Running a fleet of vehicles requires robust management practices. It’s a given that your drivers
need to be fully trained, your vehicles insured and costs administered efficiently but perhaps most critically of all, the fleet needs to be operational at all times. Any vehicle that covers high mileage is likely to have the occasional breakdown so being properly covered is a key business concern that can help reduce any downtime to the minimum. This is a brief and introductory guide as to why choosing fleet breakdown cover over individual vehicle cover is a sound business strategy.

A fleet can be as few as just two vehicles going all the way up the largest national corporations
with several thousand. Either way the most important aspect to any business is getting the customer deliveries & meetings dealt with on time and without delay. Any day that drifts by with a vehicle sitting in a garage waiting for repair is a day without payment, so it’s clearly desirable to reduce this downtime to just an hour or two where possible.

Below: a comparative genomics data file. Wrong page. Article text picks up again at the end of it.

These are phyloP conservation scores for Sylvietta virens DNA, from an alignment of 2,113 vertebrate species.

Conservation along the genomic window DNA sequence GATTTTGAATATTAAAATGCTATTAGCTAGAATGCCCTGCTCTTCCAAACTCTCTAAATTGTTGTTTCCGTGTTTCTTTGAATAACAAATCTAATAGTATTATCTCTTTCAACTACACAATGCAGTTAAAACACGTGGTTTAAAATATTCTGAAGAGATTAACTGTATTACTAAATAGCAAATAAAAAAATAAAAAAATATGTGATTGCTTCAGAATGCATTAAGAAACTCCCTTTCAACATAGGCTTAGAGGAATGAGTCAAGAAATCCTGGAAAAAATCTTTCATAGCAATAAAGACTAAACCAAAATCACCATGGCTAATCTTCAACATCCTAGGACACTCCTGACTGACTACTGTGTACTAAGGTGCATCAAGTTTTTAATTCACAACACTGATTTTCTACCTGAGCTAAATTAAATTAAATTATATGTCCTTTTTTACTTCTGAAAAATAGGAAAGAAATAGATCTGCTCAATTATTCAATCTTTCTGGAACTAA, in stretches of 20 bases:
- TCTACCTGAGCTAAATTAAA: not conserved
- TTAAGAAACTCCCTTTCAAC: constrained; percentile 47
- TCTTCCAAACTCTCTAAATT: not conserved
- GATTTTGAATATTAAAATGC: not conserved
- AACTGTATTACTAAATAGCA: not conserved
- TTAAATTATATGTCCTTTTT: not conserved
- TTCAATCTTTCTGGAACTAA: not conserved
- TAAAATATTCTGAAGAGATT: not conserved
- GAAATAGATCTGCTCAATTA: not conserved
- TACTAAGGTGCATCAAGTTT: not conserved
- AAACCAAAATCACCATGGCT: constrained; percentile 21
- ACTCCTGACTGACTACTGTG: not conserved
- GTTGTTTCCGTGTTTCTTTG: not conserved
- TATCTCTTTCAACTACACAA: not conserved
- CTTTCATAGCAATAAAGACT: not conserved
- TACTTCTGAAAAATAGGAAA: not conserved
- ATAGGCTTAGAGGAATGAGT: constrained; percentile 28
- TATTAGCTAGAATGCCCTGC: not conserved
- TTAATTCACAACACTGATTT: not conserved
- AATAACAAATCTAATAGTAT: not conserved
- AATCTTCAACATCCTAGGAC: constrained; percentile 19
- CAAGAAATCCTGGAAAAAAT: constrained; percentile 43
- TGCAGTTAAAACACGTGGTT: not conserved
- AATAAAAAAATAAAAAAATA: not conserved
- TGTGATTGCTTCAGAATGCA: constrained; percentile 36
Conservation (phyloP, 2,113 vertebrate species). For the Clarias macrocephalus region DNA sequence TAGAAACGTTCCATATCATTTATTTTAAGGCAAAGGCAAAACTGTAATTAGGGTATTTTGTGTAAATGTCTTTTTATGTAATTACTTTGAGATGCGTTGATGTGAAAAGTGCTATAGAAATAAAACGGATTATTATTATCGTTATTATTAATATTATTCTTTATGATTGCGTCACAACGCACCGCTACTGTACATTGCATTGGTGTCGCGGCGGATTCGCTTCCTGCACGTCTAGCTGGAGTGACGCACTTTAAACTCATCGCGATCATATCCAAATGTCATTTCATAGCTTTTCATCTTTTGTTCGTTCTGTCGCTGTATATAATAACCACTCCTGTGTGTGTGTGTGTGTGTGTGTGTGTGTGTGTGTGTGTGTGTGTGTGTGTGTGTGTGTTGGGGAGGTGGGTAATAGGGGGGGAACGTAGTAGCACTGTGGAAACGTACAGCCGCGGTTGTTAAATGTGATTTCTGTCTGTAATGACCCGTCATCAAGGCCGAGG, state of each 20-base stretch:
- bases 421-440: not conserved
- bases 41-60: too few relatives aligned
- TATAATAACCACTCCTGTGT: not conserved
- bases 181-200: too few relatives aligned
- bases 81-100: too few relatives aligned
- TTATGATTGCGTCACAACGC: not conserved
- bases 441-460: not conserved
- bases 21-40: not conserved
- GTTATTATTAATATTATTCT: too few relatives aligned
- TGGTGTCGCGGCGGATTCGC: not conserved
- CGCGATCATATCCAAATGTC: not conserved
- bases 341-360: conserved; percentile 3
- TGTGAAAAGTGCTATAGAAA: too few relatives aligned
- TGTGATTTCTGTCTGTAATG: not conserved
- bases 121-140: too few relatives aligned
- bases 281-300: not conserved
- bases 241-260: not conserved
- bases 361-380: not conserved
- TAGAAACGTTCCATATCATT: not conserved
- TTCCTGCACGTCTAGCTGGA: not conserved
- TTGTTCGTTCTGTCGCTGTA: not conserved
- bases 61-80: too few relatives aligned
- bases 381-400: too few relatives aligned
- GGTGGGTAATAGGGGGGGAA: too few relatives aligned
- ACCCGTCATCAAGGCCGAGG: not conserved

With fleet cover a business can arrange the right level of cover to suit its needs for all the vehicles that it owns in one package. With fleet breakdown cover from Breakdown Direct you can also mix and match, so whilst company vans may only need breakdown assistance and recovery in the UK, Directors’ cars may also require the addition of European Breakdown Cover.